OPINION: This article may contain commentary which reflects the author's opinion.
The Republican attorney general of Texas may have just survived the worst political moment of his career — an impeachment — but that doesn’t mean Ken Paxton is out of the woods just yet.
Paxton is back at work after the GOP-led Texas House voted to impeach him, but the Republican-controlled Senate failed to reach even a majority of members to convict, let alone a super-majority of 21 out of 30 members.
However, now Paxton will likely face the wrath of what most conservatives see as President Joe Biden’s increasingly politicized Justice Department.
In an interview with podcaster and former Trump adviser Steve Bannon, conservative activist Luke Macias was asked if he believes Paxton will be hit with a federal indictment.
“I think they will,” Macia said.
“I think they absolutely intend to do so,” Macias said. “I think we will likely see that happen.
“I will be surprised if the feds don’t take action against Ken Paxton and try to indict him with a federal grand jury before the end of the year,” he added.
Federal officials may be pursuing allegations by an alleged whistleblower who claimed that Paxton and Nate Paul, a donor, inappropriately aided each other.
The Western Journal added:
Bannon traced bad blood between Paxton and the Biden administration to Paxton’s filing of a U.S. Supreme Court lawsuit on behalf of Texas which challenged 2020 election results.
The suit –– Texas v. Pennsylvania — claimed Michigan, Wisconsin and Pennsylvania made improper election law changes in 2020 but the Supreme Court jettisoned the case, ruling Texas did not have standing.
And now, it appears as though the administration isn’t going to let Paxton’s acquittal slide.
“The FBI and the U.S. attorney would be derelict in their duty” if they refused to look into the allegations against Paxton, said former U.S. Attorney Paul Coggins, who is now a defense attorney specializing in white-collar crimes.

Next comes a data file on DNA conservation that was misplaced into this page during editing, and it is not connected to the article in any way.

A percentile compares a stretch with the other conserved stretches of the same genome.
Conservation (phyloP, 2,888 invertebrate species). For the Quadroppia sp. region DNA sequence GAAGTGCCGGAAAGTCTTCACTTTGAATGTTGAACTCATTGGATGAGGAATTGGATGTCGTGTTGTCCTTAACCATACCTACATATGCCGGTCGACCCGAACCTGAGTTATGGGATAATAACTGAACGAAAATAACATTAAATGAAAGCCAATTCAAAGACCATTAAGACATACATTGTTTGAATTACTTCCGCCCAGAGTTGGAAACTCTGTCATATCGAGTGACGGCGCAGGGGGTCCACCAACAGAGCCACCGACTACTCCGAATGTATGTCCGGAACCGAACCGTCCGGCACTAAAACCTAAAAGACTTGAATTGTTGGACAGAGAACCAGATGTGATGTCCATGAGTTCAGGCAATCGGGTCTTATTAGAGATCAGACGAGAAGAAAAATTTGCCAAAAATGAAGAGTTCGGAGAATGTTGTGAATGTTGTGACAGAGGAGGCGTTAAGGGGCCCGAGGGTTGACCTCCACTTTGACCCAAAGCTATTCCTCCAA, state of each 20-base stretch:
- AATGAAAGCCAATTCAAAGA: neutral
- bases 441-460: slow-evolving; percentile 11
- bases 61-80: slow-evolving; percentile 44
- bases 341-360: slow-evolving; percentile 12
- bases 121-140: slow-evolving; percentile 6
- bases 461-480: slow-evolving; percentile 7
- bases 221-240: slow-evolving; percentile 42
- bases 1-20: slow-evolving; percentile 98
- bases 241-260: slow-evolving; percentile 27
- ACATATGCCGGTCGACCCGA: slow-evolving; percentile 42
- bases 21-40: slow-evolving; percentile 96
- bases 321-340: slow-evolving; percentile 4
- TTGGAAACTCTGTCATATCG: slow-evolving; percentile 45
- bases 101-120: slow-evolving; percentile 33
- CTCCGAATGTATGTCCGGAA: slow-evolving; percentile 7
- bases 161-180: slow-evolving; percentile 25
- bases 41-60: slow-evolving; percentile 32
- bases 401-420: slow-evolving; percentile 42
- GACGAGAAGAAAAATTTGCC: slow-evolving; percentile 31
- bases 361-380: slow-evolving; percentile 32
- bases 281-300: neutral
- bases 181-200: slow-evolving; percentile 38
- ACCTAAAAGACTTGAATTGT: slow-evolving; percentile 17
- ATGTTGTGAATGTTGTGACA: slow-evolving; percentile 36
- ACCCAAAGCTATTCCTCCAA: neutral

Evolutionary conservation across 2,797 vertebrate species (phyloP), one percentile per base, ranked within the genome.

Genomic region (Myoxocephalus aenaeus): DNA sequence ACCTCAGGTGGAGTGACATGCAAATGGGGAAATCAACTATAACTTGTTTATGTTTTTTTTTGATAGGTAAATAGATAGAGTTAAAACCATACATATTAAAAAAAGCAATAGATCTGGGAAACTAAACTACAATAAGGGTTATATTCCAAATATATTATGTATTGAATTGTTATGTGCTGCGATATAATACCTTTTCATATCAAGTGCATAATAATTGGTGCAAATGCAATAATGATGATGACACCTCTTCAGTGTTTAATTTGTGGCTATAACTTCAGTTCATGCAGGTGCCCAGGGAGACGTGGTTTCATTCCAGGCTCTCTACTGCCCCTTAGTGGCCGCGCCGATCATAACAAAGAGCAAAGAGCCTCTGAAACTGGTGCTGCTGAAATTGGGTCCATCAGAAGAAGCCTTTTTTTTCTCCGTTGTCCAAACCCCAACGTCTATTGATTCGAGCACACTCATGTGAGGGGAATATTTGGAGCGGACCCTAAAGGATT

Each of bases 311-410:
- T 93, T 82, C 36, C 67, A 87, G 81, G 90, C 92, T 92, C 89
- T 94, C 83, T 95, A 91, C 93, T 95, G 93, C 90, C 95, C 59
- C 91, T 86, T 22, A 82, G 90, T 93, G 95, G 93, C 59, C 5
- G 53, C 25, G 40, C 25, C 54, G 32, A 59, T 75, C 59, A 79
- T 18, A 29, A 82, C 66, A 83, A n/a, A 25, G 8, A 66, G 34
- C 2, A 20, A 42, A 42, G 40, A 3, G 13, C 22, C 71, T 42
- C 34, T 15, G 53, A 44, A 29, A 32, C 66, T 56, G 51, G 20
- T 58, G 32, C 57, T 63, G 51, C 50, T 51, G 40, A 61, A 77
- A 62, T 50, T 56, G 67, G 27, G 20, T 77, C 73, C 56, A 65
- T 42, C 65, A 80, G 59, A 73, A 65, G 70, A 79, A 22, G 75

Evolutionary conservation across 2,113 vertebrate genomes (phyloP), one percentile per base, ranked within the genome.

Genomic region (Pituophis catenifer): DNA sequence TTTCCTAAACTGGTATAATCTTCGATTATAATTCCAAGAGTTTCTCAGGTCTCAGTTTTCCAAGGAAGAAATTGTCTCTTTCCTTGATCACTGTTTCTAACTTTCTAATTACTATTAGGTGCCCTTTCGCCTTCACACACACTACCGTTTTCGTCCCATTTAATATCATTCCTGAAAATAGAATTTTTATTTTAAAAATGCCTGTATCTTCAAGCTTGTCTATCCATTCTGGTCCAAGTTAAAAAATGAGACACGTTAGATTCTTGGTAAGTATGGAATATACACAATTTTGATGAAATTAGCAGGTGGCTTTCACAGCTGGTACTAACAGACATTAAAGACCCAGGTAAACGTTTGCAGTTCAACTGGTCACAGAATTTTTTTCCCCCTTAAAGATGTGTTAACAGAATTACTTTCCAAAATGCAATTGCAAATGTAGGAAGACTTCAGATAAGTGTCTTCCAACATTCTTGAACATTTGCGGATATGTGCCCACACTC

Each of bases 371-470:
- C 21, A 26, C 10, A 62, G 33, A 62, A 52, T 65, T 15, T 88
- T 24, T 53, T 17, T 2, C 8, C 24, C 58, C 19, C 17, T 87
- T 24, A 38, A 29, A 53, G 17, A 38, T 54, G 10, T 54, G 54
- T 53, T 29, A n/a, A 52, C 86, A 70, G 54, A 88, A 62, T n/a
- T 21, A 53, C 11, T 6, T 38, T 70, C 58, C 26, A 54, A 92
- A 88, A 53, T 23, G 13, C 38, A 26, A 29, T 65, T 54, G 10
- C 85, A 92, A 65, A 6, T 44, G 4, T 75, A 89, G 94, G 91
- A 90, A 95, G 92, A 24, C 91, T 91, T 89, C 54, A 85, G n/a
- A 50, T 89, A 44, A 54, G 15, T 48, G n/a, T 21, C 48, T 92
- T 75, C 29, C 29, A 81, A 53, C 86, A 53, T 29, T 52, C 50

As reported by NBC-DFW, Coggins said that federal officials merely watched the impeachment proceedings and used them to develop a strategy.
“It’s really free discovery for the Government. The government can sit back and watch who takes the stand, how they do on the stand, how they hold up to cross-examination. Wouldn’t put it beyond the realm of possibility that the FBI has learned some things from this,” he told the NBC outlet.
“I think they’re going to take a look and say, do we have the goods? Do we have the evidence and is a jury more likely or not to convict?” Coggins said. “Whether he’s sitting attorney general or not I think that analysis will be run. There’s been cases, as you know, brought against senators, against governors. Now we have the former President.”
“There’s a fair amount of case law built up,” he added.
That said, a key accuser made a stunning admission during Paxton’s impeachment trial.
On the trial’s third day, “a former deputy attorney general who was fired for insubordination, and who later sued claiming wrongful termination, said he and other former staffers had no evidence to support their claim that Paxton allegedly committed a crime,” Just the News reported.
The 20 articles of impeachment, presented by the House General Investigating Committee, are founded on testimonies given by three witnesses, among others, during the ongoing impeachment trial. The charges encompass accusations of bribery, abuse of public trust, and being unfit for office, among other allegations. Four articles have been temporarily withheld.
On September 30, 2020, before either being terminated or resigning, former OAG personnel lodged a complaint with the FBI, suggesting that Paxton might have been involved in a potential criminal act related to Austin real estate developer Paul.
During the proceedings, one of the dismissed employees, former deputy attorney general for legal counsel Ryan Vassar, provided testimony stating that he and his colleagues lacked any evidence to substantiate the complaint they submitted to the FBI.
The admission was made during cross-examination by Mitch Little, one of Paxton’s attorneys.
“Did you tell the FBI that Attorney General Paxton had legally disclosed confidential material to someone, yes or no?” Little asked.
“I disagree with the phrasing of the question,” Vassar replied. “We alleged illegal activity could occur.”
“But you didn’t know that Paxton had disclosed anything to anyone?” Little asked.
“No,” Vassar responded.
“You were hoping the FBI would sort it out,” Little went on.
“We had formed a belief in good faith that the attorney general was engaged in illegal activity,” Vassar said.
“But you didn’t know,” Little noted further.
“That’s the point. We had no evidence that we could point to but had reasonable conclusions that we could draw,” Vassar responded.